Skip over navigation
Share this:
Drought and the Global Carbon Cycle

Drought and the Global Carbon Cycle

2013 New Investigator Award

Drought is anticipated to have a major impact on the carbon cycle in the coming century. Forest mortality can lead to a large release of CO2, affects climate directly, as well as a shift in species dominance that could alter regional weather. Steve Pacala, Kelly Caylor, and Adam Wolf aim to develop a predictive model of plant water use and drought mortality that hinges on knowing the competition among plants for water below ground, and their drought avoidance strategies of leaves and wood.

To understand water theft among trees in a crowded stand, this research team has trucked in nearly 12,000 gallons of water and added an isotopic label to follow this water as it is applied to a single tree and eventually transpired. Custom electronics were developed to measure and divert rainfall and replace it with labeled water from cisterns. To quantify this theft, students were trained in advanced tree climbing techniques, to allow access to the upper canopy for leaf and branch sampling, and even to conduct gas exchange measurements aloft.

A lab component will aim to characterize the “hydraulics” of leaves, wood, roots, and soil, particularly the failure of the tree’s plumbing under drought. It is known that different trees are more or less adapted to drought, but it is not known how different species “pay” for this risk aversion. The team will aim to measure the costs, benefits, and risk avoidance along a drought resistance spectrum to better parameterize the Princeton/Geophysical Fluid Dynamics Laboratory climate model.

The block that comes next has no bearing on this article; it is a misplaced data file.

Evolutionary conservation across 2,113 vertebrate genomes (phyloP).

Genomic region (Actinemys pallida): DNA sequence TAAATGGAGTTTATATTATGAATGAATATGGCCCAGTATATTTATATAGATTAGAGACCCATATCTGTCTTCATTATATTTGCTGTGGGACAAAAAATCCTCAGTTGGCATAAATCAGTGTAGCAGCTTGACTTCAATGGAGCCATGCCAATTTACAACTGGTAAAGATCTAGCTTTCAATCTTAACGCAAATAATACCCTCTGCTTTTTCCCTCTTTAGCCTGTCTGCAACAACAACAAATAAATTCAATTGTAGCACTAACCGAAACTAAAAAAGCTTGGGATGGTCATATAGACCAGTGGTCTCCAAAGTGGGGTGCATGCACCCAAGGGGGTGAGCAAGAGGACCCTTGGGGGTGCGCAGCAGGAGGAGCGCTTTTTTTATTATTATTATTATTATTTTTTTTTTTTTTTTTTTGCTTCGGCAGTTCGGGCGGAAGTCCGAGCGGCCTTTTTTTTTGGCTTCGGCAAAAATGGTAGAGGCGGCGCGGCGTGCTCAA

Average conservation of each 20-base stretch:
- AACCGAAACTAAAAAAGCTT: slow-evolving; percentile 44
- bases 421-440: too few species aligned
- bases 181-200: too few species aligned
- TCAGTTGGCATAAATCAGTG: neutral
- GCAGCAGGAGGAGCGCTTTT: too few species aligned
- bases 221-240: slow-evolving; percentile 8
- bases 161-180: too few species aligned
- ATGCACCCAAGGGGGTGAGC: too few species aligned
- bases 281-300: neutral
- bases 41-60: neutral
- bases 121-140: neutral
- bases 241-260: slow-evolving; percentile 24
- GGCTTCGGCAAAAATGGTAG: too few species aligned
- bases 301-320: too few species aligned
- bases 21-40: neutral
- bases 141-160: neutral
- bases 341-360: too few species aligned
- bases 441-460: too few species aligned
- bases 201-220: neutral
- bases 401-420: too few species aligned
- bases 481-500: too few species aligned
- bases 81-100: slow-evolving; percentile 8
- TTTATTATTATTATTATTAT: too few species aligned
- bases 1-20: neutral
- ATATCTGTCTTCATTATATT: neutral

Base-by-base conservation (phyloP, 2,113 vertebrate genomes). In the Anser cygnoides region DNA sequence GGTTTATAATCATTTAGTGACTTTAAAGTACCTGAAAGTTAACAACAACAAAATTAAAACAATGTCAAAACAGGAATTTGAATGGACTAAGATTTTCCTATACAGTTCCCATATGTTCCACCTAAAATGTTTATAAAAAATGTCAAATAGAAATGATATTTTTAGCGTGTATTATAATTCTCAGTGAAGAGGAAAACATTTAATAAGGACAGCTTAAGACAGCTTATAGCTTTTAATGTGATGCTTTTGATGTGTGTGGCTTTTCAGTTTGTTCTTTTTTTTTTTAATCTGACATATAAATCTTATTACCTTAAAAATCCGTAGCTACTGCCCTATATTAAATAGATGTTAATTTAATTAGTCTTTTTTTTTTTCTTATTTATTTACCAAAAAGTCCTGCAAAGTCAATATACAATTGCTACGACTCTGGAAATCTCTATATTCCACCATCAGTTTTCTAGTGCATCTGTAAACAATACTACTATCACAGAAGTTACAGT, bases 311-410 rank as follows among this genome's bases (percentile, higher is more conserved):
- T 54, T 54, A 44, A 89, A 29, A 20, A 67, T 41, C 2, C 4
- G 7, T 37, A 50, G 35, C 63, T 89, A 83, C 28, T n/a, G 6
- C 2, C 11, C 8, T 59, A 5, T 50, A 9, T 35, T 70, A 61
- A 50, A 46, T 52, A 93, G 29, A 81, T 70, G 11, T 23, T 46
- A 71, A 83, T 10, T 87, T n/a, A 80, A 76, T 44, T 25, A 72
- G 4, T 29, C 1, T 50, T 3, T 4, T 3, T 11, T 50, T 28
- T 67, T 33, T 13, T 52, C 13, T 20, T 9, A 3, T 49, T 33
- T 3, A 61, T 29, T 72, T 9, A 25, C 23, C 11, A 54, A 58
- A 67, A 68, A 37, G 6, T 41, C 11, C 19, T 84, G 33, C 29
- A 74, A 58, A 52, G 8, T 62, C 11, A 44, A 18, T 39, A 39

Educational Impacts

Climb
2-days long tree climbing class that some members of the lab took in preparation for this summer’s field work

Students will be trained in a wide variety of research techniques, including the use and analysis of stable isotopes of water, plant hydraulics tools, leaf photosynthesis chambers, scanning electron microscopy, thermal imaging, as well as techniques in the field, such as use of micrometeorology sensors and sapflow probes.

A key theme in this research is innovation by experimentation: developing new tools and techniques to learn new science. During the 2013 fall semester Principal Investigators Wolf and Caylor will teach a new course "Design and Implementation of Environmental Sensor Networks." This class builds competence in the digital world for early-career students in the environmental sciences who would not generally learn to write computer code or develop electronics. Students in the project will learn that science and engineering are creative outlets that reward patient troubleshooting. In subsequent seasons, students will be led to develop not only their own research ideas and experiments but to design and build their own equipment to conduct this work. The research team's goal is to nurture students to tackle these difficult environmental challenges and to equip them with the necessary skills to make the change they wish to see.

Collaborating Institutions

  • United States Forest Service, Silas Little Experimental Forest
  • Rutgers Pinelands Research Station
  • University of Pennsylvania
Steve Pacala

Steve Pacala, Frederick D. Petrie Professor in Ecology and Evolutionary Biology


Kelly Caylor

Kelly Caylor, Assistant Professor of Civil and Environmental Engineering


Adam Wolf

Adam Wolf, Research Associate, Ecology and Evolutionary Biology


Faculty personperson
Researcher person
Graduates person
Undergraduates personpersonpersonpersonperson
Post-Graduates personperson

Participants

Research Associate

Adam Wolf

Graduate Student

Cynthia Gerlein

Undergraduate Students

Elliot Chang ’16
Sindiso Nyathi ’16
Caden Olhwiler ’15
Bethany Sneathen ’16
Sean Treacy ’16

Post-Graduates

Molly O’Connor ’11
Ben Siegfried ’12